You take one in your fingers while it’s still too hot.
You crack away the ruby sculptured head.
You peel the first two curved shell pieces,
pinch the tail and pull the body out.
And then you eat like crazy, as many as you want.
You stand around the deep steel fragrant pot
with four big men.
You crack and pinch and pull and sometimes suck.
Tongue, fingers burning.
They speak, infrequently, in long deep Carolina code
of dogs, birds, trucks and guns.
Dark falls around the yard.
who’s at the picnic table with a trayfull,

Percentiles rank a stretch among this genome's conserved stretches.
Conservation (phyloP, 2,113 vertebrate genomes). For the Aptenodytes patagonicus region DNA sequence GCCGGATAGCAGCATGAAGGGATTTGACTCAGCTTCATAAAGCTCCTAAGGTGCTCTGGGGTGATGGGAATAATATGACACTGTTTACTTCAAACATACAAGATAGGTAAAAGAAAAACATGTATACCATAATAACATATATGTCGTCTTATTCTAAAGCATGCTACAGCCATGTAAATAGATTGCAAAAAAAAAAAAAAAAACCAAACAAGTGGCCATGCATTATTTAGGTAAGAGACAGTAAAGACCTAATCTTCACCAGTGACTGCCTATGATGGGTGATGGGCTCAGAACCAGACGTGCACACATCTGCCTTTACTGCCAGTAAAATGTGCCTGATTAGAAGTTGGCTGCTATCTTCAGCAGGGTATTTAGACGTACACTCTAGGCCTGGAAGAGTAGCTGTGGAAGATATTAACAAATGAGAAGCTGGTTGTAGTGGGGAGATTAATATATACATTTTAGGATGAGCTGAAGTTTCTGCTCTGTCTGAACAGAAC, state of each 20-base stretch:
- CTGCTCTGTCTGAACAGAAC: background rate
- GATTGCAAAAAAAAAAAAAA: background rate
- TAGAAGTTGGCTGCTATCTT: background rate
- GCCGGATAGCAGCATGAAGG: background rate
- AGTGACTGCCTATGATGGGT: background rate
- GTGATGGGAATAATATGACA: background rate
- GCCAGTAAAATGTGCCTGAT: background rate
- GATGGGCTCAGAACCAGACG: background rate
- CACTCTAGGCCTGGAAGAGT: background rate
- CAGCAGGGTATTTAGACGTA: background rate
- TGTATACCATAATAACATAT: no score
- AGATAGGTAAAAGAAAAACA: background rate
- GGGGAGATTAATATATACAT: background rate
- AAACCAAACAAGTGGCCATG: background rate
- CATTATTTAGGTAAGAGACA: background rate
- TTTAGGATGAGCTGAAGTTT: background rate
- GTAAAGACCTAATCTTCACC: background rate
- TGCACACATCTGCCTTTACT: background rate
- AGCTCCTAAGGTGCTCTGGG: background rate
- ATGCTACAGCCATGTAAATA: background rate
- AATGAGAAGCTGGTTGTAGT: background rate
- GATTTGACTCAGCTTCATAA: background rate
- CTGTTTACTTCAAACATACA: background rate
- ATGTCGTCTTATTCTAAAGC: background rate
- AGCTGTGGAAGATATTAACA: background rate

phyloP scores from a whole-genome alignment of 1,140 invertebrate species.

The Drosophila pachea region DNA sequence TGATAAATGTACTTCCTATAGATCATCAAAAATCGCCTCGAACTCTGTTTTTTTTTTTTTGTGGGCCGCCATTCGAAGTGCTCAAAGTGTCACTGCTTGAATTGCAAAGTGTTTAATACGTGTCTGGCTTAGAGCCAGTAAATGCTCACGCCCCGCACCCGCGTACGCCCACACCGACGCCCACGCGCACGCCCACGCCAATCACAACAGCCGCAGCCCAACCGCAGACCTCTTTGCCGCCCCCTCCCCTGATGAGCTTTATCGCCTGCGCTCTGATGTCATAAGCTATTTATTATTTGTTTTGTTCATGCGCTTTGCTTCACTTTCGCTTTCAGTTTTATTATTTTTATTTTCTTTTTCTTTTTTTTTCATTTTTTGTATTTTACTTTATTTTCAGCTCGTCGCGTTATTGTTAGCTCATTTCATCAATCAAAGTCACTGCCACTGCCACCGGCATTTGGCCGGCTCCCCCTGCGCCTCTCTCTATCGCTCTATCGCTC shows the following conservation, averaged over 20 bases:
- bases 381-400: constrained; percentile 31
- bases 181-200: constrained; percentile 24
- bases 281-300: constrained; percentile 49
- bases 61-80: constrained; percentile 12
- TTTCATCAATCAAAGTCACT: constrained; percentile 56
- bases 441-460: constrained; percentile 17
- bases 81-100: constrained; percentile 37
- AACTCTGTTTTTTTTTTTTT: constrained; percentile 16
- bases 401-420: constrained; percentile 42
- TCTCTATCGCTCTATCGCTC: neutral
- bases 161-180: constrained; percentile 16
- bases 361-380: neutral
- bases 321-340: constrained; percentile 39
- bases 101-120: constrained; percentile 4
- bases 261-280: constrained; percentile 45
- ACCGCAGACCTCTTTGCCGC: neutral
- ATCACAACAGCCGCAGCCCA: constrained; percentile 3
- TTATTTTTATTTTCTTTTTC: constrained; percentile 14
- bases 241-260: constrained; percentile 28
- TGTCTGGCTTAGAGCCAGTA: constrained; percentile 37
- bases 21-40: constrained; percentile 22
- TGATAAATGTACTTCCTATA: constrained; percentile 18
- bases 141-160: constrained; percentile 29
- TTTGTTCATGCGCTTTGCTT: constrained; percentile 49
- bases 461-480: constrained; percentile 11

grunts satisfaction, expertise, bravado.
He flew the crawdads up here from the Gulf.
He is a former killer, Army, Desert Storm.
Deer hunter, maker of great deals.
Big stomach but a hard lean jaw.
His large, soft daughter hovers in his glow.
She lives next door.
Their big shared yard is full and safe.
She is a fat sweet pillow to his life.
Tonight she cruises quietly from pot to table
As if he ordered them,
she places 12 shelled mudbugs on his plate.
He grabs them with one paw,
and tosses all 12 past his greasy lips.
He grunts affection.
She doesn’t look, but sits down smiling, knowing.
When you thank her for that little glimpse of love,
she gives a shrug: “My daddy. That’s my daddy.”
You all drink beer.
Your little town shrinks down to one small circle
stammering with fire.
Linda Frye Burnham